This Soda Pop Tax Has a Sweet Side

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Is the third time the charm for adopting a soda tax in Philadelphia? Philadelphia Mayor Jim Kenney hopes so.

After two unsuccessful attempts by his predecessor to pass a tax on sugary beverages, Kenney is hoping to garner support for a “Sugar-Sweetened Beverage Tax” — which would apply to sugared soda, flavored water, sports drinks and some juices — by using the money it generates to fund universal pre-K education and other community initiatives, NBC News reports.

By emphasizing the economic benefits of a soda tax rather than focusing on driving down soda consumption, Philadelphia may finally be able to shake the opposition from residents who bristle at the thought of another tax or the perceived notion that the government is trying to control what they choose to consume.

“Whenever something seems designed to take our freedoms away or restrict us … we get angry and push back,” David Just, a professor of economics at Cornell University who works in the school’s Food & Brand Lab, told NBC.

The proposed 3-cents-an-ounce tax on sugary beverages in Philadelphia is much higher than the 1-cent-an-ounce soda tax in Berkeley — the only city in the United States to successfully pass such a tax. Its implementation would result in a price increase of $4.32 for a 12-pack of soda and a hike of $2.04 for a 2-liter soda, CBS News reports.

The Philadelphia City Council will vote on the soda tax in June. Kenney says the measure is a win-win from both a health and an education perspective.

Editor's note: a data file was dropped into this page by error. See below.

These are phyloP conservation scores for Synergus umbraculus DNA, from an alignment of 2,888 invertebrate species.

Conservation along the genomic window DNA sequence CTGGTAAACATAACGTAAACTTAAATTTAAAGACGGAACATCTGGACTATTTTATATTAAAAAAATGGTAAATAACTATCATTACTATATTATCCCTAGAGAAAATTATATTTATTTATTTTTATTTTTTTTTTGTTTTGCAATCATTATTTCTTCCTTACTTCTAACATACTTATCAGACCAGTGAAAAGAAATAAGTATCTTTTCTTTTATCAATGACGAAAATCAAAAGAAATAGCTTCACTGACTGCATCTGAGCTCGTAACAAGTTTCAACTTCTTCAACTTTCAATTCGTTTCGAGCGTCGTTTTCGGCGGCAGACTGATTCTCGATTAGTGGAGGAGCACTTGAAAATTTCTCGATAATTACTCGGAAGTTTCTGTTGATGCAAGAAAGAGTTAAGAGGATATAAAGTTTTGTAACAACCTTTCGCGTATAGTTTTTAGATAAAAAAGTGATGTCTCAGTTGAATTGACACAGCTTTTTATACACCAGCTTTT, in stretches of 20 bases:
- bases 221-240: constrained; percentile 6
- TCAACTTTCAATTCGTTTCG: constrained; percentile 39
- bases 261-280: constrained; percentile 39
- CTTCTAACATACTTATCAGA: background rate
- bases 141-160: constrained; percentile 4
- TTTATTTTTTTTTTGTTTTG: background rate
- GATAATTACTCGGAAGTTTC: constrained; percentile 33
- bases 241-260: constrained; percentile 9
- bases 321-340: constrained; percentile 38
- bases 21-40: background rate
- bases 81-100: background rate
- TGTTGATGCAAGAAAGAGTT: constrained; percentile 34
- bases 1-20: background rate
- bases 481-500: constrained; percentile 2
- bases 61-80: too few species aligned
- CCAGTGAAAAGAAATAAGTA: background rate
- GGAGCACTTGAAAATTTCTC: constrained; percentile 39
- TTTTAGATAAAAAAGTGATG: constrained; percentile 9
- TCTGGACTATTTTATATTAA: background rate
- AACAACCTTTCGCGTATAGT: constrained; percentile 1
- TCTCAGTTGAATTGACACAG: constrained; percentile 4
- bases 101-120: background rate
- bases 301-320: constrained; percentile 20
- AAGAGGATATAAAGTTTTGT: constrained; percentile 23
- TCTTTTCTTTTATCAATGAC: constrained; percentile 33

“You can choose to drink something else, we’re not taxing thirst,” Kenney told CBS. “We baked in a 55-percent drop-off in consumption in our modeling, which is ridiculously high. Even if it dropped off 55 percent, we’re still raising $95 million a year.”

According to CBS, the proposed soda tax is opposed by the Philadelphians Against the Grocery Tax Coalition, who says it “will hurt working families and small businesses, but it will not improve public health.”

The American Beverage Association has also slammed the tax, spending an estimated $3 million on ads opposing the soda tax.

Even without the tax, soda consumption is in its 10th year of decline in the United States.

Check out “What’s Really in Your Soda.”

What do you think of a sugary beverage or soda pop tax? Would you vote for such a tax if it funded universal early childhood education? Sound off below or on our Facebook page.

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